Bosco Peters proposes a new award: the face-palm Jesus. While we all might want to propose categories which would qualify for the prize, he talks specifically about liturgical practice.
Peters writes in the New Zealand context, and has previously pointed out that despite the remarkable flexibility of that church where, for example, any Eucharistic prayer authorized anywhere in the Anglican Communion is permitted in that church.He says even this feels too restrictive to some folks there.
Which bring us to his new award. After opening the envelope, he awards the first face-palm Jesus to an unnamed congregation where everyone in the congregation joins in saying the words of institution.
A priest, new to a community, describes this particular community’s practice and I have the priest’s permission to describe what is a public experience:
In the Eucharistic Prayer (Great Thanksgiving) the priest is proclaiming the story of the Last Supper, “on the night before he died, your Son Jesus Christ, took bread; when he had given you thanks, he broke it, gave it to his disciples, and said:”
Suddenly the priest finds the whole congregation joining in with Jesus’ words of distribution:
Take, eat, this is my body
which is given for you;
do this to remember me.
The priest regains composure and begins: “After supper he took the cup; when he had given you thanks, he gave it to them and said:”
And once again the congregation interrupts the proclamation of the story:
Drink this, all of you,
for this is my blood of the new covenant
which is shed for you and for many
for the forgiveness of sins;
do this as often as you drink it,
to remember me.
There’s no point in changing to another Eucharistic Prayer – they all have words such as this. And the congregation always joins in.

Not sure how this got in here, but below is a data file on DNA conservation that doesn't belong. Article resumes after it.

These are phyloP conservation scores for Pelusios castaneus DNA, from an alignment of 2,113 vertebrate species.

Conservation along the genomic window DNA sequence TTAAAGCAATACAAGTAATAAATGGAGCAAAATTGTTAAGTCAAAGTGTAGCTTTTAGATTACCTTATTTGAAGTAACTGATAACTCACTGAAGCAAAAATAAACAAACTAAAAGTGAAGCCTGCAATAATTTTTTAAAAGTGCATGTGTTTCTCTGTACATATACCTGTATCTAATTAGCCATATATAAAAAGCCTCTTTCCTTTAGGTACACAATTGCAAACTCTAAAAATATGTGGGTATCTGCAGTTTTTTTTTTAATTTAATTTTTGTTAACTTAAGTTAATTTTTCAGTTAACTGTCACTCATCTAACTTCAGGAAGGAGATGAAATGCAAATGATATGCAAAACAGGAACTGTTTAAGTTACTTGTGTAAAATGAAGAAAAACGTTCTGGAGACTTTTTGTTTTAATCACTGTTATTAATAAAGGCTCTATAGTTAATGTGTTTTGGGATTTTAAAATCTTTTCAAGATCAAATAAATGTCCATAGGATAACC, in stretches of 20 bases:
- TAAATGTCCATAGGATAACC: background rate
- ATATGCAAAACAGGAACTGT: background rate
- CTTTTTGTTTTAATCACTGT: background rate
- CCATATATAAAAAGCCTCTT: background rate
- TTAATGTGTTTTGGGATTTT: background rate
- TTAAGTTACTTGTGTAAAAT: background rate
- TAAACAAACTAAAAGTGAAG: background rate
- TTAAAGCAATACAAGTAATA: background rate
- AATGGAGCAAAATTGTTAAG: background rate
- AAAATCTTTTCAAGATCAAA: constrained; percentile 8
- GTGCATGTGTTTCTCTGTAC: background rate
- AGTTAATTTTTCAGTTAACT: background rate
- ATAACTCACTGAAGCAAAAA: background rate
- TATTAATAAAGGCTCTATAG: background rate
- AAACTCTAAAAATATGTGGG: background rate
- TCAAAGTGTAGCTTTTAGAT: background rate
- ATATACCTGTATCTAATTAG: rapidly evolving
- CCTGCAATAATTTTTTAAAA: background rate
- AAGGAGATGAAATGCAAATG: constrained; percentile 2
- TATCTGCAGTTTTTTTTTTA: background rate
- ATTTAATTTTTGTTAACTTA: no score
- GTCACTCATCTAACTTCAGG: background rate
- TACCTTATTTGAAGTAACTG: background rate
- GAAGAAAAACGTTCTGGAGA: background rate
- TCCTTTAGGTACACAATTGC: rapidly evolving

Peters attributes this to an attempt by a previous priest to teach “the priesthood of all believers.”
Two vicars, two bishops, and several priests-in-charge, have been unable to hinder the heterodoxy. It is a worthy recipient of the inaugural liturgical face-palm award: in one brilliant stroke it confuses the meaning of priesthood of all believers, sacrilegiously mocks the Western/Roman Catholic model of consecration, emphasises one part of the Eucharistic Prayer at the expense of the rest (putting the emPHAsis on the wrong syLLAble), and makes a pastoral nightmare for anyone trying to bring orthodoxy back to this community.
As we discussed this amongst ourselves as an editorial team, the question came up “Is this sacrilegious?” I don’t find the practice sacrilegious, in the sense that people should be burned at the stake or excommunicated or even forced to light a candle before a comical statue.There is more at work here than just bad liturgical practice.
It is not just a problem where the priest has part of “his job” taken away from him, it is a problem for the community. What does it mean that we have chosen as a community to live within a rule of life that includes a Prayer Book, with both the majestic language and the pesky rubrics?
Certainly Peters correctly lays out the theological problems that the practice implies, but the practice also appears to distort the relationships within the congregation itself. I will bet that this is a congregation where co-dependency is a dominant dynamic. It does not surprise me that various interventions have not corrected their practice, especially if the interventions were limited solely to the liturgical issue.
If a priest can’t say “this is my job” and “this, this and this are all your jobs” and deal with the systems anxiety in a useful way on such a basic issue as ordering worship, then there are probably bigger issues that are not being attended to. I wonder what else in their common might be allowed to slide or is given in to uncritically. I imagine a congregation where conflict is dealt with by giving into the most emotional person in the room.
You can learn a lot about a congregation by seeing how they worship together. Not only is the word preached and sacraments shared, but the community is also demonstrating the quality of their leadership and common life in how they have chosen to order their most public expression: their worship.
Bad liturgical practice, like bad Christian art or bad Christian fiction, may also arise out of bad theology, or when one worthy theological concept is allowed to run amok over all other considerations. Whatever is going on in Peter’s example, it is saying much more about the common life of the congregation than just their worship tastes.